Broadly speaking, The Mandalorian has been a massive hit among Star Wars fans and critics. With its fantastic production design, fast-paced action narrative and a new character who has stolen the hearts of everybody who still has one, the show is shaping up to be a massive win for the streaming service Disney+. While there are some valid critiques to be had with The Mandalorian, most of which have been lingering since the inception of the franchise, the biggest draw might be the exploration of new ideas and cultures in Star Wars.
The Force. We all get it, right? Those tiny sentient parasites teeming within a Jedi's body that gives them the ability to lift rocks and stuff. You know... Jedi Germs. The idea of what The Force is and how it uses certain characters as conduits and what that could possibly mean for the entire Galaxy has been the subject of the vast majority of the Star Wars stories we've seen on screen.
The Force is so prevalent in the fabric of the franchise, there are actual handbooks for both Jedi and Sith available for purchase at your local brick and mortar (if your town is lucky enough to still have them). To be fair, The Mandalorian still falls into the trappings of Force worship within its narrative, but it plays second fiddle to an entirely new system of faith and the culture which birthed it. The fact audiences may not be terribly familiar with what a Mandalorian is beyond that one dude who made the clone army or the other dude who fell into a giant worm might be the show's biggest appeal.
Now, before throngs of Star Wars fans reading this quickly point that they are deeply familiar with or, at the very least, tangentially aware of the Mandalorian culture and the important role their armor plays, The Mandalorian is grabbing Star Wars fans whose familiarity with the franchise ends with the movies. A lot of folks finding interest in learning more about the show's titular masked bounty hunter probably haven't read K.W. Jeter's The Bounty Hunter Wars series or watched Star Wars: Rebels, yet still consider themselves Star Wars fans, which they are. After all, it is possible to love something to death and not consume every single morsel of it. (May he who has read every novel from the Expanded Universe cast the first stone...)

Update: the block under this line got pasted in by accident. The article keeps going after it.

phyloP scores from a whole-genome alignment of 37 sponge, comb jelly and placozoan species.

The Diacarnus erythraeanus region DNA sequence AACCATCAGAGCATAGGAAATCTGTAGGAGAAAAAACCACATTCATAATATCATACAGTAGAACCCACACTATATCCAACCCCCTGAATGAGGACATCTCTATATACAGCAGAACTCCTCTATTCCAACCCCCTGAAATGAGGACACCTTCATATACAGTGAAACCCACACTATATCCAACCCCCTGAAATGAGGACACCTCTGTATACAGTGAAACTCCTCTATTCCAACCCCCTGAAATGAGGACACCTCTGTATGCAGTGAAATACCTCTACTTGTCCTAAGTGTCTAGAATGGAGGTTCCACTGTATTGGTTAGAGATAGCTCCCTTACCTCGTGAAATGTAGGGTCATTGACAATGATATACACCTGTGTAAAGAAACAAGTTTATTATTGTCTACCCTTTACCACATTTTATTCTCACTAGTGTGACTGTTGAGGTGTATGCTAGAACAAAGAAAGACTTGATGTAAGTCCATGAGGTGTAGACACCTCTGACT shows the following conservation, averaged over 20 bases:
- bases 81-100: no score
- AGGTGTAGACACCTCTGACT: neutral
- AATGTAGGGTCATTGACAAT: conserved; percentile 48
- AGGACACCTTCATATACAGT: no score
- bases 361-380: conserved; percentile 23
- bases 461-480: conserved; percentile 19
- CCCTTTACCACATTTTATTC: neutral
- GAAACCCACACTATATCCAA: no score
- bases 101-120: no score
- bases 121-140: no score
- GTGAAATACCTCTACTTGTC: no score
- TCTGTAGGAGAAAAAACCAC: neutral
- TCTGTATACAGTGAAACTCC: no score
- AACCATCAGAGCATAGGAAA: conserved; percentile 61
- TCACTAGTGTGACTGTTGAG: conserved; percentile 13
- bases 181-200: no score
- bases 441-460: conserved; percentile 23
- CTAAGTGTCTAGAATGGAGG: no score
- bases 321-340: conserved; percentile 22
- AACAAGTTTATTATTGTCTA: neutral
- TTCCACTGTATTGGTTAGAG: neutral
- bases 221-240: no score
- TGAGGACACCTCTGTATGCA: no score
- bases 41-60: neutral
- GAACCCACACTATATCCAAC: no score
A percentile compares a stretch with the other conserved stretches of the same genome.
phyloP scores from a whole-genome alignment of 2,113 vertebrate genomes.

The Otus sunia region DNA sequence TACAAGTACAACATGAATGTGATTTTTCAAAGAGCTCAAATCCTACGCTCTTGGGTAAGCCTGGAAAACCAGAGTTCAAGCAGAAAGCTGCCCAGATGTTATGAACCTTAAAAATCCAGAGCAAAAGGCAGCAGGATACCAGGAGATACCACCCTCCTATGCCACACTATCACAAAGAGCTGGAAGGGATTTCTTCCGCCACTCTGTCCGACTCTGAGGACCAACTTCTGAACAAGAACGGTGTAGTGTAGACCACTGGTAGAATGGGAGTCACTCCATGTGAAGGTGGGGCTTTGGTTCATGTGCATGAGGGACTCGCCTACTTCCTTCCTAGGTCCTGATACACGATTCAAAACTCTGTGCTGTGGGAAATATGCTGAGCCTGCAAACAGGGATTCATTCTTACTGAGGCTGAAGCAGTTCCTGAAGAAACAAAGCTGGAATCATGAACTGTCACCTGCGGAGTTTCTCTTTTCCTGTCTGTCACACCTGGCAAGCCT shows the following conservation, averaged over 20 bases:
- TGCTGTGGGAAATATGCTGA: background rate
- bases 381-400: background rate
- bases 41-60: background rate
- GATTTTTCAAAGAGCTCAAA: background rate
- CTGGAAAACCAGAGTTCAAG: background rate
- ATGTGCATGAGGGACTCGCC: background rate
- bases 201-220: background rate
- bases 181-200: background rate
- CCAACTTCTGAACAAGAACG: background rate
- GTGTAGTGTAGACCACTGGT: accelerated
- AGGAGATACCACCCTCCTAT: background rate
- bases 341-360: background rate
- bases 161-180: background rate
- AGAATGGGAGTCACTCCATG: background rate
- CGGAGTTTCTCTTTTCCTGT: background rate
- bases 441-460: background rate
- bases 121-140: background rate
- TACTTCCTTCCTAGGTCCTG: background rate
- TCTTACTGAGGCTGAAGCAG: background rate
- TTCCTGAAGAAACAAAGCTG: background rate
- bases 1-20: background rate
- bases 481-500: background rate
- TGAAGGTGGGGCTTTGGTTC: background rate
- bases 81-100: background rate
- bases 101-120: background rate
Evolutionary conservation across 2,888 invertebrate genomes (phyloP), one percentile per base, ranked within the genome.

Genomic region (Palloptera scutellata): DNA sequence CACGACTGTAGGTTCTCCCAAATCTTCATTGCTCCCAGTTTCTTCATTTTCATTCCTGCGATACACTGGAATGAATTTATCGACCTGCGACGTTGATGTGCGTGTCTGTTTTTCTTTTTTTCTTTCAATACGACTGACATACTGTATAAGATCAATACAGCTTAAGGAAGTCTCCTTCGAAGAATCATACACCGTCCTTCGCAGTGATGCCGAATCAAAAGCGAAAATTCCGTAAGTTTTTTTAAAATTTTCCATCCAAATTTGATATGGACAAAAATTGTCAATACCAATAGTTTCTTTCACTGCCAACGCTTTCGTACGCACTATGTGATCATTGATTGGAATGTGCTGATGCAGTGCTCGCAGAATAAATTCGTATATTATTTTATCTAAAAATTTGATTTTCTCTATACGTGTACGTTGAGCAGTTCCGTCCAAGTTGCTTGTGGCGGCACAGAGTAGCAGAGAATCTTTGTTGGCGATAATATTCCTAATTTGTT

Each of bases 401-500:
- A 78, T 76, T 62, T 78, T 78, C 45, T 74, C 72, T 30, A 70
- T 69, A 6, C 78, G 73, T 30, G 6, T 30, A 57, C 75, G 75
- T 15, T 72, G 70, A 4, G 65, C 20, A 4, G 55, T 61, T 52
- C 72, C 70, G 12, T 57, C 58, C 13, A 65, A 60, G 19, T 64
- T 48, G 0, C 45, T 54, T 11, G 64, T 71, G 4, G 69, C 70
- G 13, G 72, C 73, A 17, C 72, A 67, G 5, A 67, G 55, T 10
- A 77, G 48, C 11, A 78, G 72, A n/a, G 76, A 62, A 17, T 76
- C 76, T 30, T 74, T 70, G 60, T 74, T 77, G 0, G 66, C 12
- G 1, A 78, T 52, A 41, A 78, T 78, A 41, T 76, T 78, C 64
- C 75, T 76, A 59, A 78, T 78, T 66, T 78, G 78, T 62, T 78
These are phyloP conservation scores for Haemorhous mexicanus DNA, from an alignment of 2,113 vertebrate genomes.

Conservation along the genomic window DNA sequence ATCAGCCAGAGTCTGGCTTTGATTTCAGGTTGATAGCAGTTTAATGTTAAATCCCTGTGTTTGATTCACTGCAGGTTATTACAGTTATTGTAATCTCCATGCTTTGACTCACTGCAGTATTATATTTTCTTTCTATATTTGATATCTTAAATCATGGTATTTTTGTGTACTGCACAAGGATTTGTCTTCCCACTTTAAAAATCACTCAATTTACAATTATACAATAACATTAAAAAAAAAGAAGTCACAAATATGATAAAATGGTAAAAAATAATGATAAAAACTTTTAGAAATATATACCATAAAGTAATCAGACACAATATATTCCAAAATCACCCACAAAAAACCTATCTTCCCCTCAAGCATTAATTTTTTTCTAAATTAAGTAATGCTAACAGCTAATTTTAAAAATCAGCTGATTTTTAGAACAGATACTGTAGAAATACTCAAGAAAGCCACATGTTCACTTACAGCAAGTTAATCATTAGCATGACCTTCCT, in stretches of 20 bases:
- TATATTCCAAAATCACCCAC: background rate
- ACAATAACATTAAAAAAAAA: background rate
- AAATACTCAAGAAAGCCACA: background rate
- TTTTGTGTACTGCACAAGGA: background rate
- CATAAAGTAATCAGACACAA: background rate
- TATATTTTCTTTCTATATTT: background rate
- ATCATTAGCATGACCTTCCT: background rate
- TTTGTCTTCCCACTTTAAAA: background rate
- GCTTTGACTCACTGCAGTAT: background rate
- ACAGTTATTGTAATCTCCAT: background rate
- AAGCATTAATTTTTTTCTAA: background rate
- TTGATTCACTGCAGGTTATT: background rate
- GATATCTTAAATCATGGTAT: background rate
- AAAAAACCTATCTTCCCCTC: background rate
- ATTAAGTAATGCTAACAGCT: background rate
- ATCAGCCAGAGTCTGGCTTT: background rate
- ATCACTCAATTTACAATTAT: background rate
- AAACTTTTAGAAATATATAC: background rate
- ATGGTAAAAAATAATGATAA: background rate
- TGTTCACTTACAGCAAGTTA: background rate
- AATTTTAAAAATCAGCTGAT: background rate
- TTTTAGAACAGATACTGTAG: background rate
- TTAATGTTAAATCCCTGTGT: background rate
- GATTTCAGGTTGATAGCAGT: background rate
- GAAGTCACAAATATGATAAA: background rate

The Mandalorian is giving the film crowd something new to explore beyond convoluted trade disputes. The threads plucked loose in previous Star Wars films are being fully unraveled in The Mandalorian. Over the course of just three episodes, audiences have gleaned more information about the underground warrior race's culture than they ever have. In fact, with maybe the exception of how Ewoks conduct tribal, flesh-eating ceremonies and how Wookiees celebrate Life Day in the dreaded Star Wars: Holiday Special, there haven't been many explorations of the various cultures in live-action Star Wars releases.
While the overall plot of The Mandalorian does appear to be circling back to the power of The Force, the really fascinating stuff is far more grounded. It's the same reason a film like Rogue One: A Star Wars Story resonated with so many fans because it explored the notion of how war affects people trying to just live their lives. When a civil war breaks out, not every takes up arms and rushes to the streets. Most people just want to avoid getting into the conflict. This mentality doesn't stem from cowardice or apathy; it stems from necessity. People are often dragged into conflict and some of them will do anything to get out of it. The Mandalorian explores similar themes but in the wake of said war. How does society function after a superpower falls? How do people rebuild their infrastructure after a currency has been devalued?
These are real questions that affect far too many people across the globe, which makes them universal fears to some degree. The Mandalorian isn't afraid to at least scratch the surface of these topics. Whether or not this exploration will remain superficial is yet to be seen. But the fact a multi-million dollar franchise owned by massive entertainment conglomerate is willing to at least incorporate these ideas gives The Mandalorian a lot of fuel to be something artistically more challenging and introspective than a lot of other stories which came before it.
It's not all space magic and laser swords anymore (of course, that stuff still rules, too).
Created by Jon Favreau, The Mandalorian stars Pedro Pascal, Gina Carano, Carl Weathers, Giancarlo Esposito, Emily Swallow, Omid Abtahi, Werner Herzog and Nick Nolte. A new episode is released each Friday on Disney+.